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Does Stress Management Help Reduce Disease Activity in MS?

By August 20, 2016May 25th, 2021Stress Management

A study published in the July 11, 2012, online issue of Neurology shows that taking part in a stress management program may help people with multiple sclerosis (MS) prevent new disease activity.


The study involved 121 people with MS. Half of the study participants took part in the stress management program, which included meeting with a therapist for 16 individual 50-minute sessions as well as strategies for managing stress, such as relaxation techniques and increasing positive activities. They could also choose optional sessions on specific topics such as fatigue management and anxiety reduction. Study results found that 77 percent of those receiving the training were free of new lesions during the treatment period, compared to 55 percent of those in the control group.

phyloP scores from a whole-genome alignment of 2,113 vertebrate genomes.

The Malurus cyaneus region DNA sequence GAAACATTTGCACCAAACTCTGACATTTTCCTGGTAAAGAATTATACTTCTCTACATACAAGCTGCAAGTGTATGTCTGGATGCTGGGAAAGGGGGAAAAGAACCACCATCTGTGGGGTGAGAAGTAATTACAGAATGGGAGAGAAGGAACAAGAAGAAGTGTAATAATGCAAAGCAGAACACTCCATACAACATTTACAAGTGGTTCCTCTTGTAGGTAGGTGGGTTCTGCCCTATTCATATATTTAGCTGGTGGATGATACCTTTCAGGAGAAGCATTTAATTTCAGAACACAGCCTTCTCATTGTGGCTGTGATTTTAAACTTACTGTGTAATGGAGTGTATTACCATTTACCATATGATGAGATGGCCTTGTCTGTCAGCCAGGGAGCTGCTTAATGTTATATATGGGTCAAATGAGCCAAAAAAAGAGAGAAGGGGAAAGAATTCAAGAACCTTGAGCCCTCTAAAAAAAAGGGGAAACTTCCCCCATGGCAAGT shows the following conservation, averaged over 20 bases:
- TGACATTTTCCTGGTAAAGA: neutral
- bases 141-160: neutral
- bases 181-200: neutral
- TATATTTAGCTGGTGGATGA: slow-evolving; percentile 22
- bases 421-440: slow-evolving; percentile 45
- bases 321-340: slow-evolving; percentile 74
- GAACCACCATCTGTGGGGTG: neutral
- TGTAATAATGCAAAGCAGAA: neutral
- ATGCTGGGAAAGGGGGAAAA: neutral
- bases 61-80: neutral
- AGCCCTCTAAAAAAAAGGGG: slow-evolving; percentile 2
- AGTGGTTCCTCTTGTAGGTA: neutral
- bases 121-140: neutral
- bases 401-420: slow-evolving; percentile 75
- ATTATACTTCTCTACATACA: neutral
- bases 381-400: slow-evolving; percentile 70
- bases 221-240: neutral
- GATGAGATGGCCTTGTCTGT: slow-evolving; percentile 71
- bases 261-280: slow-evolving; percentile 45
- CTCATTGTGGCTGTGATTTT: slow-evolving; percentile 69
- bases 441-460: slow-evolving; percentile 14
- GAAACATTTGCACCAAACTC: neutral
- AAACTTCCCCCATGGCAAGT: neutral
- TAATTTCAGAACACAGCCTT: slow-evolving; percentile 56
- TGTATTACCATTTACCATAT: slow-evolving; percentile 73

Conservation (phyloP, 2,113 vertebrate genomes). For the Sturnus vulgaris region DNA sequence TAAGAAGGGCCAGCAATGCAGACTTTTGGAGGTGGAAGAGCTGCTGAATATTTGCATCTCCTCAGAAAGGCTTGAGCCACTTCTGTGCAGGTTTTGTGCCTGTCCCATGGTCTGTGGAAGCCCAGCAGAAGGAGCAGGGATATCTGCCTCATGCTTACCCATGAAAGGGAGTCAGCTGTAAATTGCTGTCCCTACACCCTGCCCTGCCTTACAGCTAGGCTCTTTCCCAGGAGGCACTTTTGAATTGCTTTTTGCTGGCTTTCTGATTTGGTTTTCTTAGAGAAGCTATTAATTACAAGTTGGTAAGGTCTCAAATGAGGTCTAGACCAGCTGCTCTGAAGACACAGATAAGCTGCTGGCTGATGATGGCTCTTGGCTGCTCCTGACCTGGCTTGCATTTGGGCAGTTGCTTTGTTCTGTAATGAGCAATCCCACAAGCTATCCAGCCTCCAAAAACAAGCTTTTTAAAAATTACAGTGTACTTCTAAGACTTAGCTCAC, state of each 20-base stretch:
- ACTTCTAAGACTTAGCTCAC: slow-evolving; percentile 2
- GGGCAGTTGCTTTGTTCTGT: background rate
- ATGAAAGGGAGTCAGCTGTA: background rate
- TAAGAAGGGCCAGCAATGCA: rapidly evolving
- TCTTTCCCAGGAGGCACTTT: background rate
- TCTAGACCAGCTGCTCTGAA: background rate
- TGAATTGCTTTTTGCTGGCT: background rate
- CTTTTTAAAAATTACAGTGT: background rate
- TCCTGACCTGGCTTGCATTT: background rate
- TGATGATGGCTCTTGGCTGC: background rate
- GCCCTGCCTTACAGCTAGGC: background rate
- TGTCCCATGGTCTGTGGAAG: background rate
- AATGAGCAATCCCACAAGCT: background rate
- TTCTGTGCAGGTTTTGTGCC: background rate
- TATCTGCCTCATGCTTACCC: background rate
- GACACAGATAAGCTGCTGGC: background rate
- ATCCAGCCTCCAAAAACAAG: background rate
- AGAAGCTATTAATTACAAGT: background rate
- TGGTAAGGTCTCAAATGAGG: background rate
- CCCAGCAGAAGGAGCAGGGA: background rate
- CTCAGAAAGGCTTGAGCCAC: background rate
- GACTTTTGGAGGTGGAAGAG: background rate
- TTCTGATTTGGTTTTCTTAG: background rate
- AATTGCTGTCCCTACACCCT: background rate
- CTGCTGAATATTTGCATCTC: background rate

However, the positive effects of the training did not continue after the treatment period. This could mean that people were not able to maintain the stress management strategies on their own or that some aspect of the treatment, such as the social support, was the most beneficial part of the treatment.

The study author David C. Mohr, PhD, of Northwestern University Feinberg School of Medicine in Chicago, cautions “While it’s premature to make any specific recommendations about using this type of stress management training to manage MS disease activity, it will be important to conduct more research to identify specifically how this treatment is benefiting people with MS.”

Even though we don’t have conclusive evidence that stress causes MS lesions, chronic stress is a significant health hazard and learning how to manage it is a healthcare must, says Pat Daily, LCSW, Director of Counseling and Support Services at the Rocky Mountain MS Center.

“We do know that chronic stress causes lots of other problems, and for that reason alone, it  deserves some attention from us. We can’t avoid stress, and even if we could, we wouldn’t want to. If everything were predictable, things would be quite dull. The point isn’t to avoid stress—it’s to learn to manage it,” she adds.

Originally published in eMS News 7/13/2012

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